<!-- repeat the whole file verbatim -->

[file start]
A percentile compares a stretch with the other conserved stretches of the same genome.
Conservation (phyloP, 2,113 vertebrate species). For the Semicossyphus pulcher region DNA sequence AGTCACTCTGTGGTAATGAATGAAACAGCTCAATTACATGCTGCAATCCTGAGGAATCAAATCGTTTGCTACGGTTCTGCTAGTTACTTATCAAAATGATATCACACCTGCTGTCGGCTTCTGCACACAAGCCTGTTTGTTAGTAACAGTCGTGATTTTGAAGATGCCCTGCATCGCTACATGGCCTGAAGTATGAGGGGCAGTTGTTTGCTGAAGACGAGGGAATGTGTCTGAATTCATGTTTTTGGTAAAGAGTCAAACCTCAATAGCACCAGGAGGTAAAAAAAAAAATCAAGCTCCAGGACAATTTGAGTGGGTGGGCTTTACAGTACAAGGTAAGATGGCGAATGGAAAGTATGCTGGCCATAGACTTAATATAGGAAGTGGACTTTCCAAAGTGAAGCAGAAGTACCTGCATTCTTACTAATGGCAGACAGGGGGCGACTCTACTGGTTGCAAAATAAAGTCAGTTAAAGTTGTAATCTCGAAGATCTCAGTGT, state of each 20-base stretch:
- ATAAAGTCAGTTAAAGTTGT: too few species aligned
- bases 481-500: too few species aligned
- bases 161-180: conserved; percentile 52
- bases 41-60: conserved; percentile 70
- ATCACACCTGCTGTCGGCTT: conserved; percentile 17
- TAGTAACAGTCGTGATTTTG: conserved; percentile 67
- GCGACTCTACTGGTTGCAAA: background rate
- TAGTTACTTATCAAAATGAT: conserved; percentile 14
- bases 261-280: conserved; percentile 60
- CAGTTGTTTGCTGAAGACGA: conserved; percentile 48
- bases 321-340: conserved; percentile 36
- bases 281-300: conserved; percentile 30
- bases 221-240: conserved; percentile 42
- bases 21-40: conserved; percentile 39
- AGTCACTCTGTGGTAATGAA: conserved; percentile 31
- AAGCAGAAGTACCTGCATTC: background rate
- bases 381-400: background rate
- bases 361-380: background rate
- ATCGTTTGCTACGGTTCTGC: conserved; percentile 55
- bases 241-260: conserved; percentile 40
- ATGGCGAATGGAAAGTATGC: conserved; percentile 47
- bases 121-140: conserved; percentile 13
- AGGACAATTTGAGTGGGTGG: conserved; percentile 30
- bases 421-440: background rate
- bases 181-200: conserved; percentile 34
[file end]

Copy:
A percentile compares a stretch with the other conserved stretches of the same genome.
Conservation (phyloP, 2,113 vertebrate species). For the Semicossyphus pulcher region DNA sequence AGTCACTCTGTGGTAATGAATGAAACAGCTCAATTACATGCTGCAATCCTGAGGAATCAAATCGTTTGCTACGGTTCTGCTAGTTACTTATCAAAATGATATCACACCTGCTGTCGGCTTCTGCACACAAGCCTGTTTGTTAGTAACAGTCGTGATTTTGAAGATGCCCTGCATCGCTACATGGCCTGAAGTATGAGGGGCAGTTGTTTGCTGAAGACGAGGGAATGTGTCTGAATTCATGTTTTTGGTAAAGAGTCAAACCTCAATAGCACCAGGAGGTAAAAAAAAAAATCAAGCTCCAGGACAATTTGAGTGGGTGGGCTTTACAGTACAAGGTAAGATGGCGAATGGAAAGTATGCTGGCCATAGACTTAATATAGGAAGTGGACTTTCCAAAGTGAAGCAGAAGTACCTGCATTCTTACTAATGGCAGACAGGGGGCGACTCTACTGGTTGCAAAATAAAGTCAGTTAAAGTTGTAATCTCGAAGATCTCAGTGT, state of each 20-base stretch:
- ATAAAGTCAGTTAAAGTTGT: too few species aligned
- bases 481-500: too few species aligned
- bases 161-180: conserved; percentile 52
- bases 41-60: conserved; percentile 70
- ATCACACCTGCTGTCGGCTT: conserved; percentile 17
- TAGTAACAGTCGTGATTTTG: conserved; percentile 67
- GCGACTCTACTGGTTGCAAA: background rate
- TAGTTACTTATCAAAATGAT: conserved; percentile 14
- bases 261-280: conserved; percentile 60
- CAGTTGTTTGCTGAAGACGA: conserved; percentile 48
- bases 321-340: conserved; percentile 36
- bases 281-300: conserved; percentile 30
- bases 221-240: conserved; percentile 42
- bases 21-40: conserved; percentile 39
- AGTCACTCTGTGGTAATGAA: conserved; percentile 31
- AAGCAGAAGTACCTGCATTC: background rate
- bases 381-400: background rate
- bases 361-380: background rate
- ATCGTTTGCTACGGTTCTGC: conserved; percentile 55
- bases 241-260: conserved; percentile 40
- ATGGCGAATGGAAAGTATGC: conserved; percentile 47
- bases 121-140: conserved; percentile 13
- AGGACAATTTGAGTGGGTGG: conserved; percentile 30
- bases 421-440: background rate
- bases 181-200: conserved; percentile 34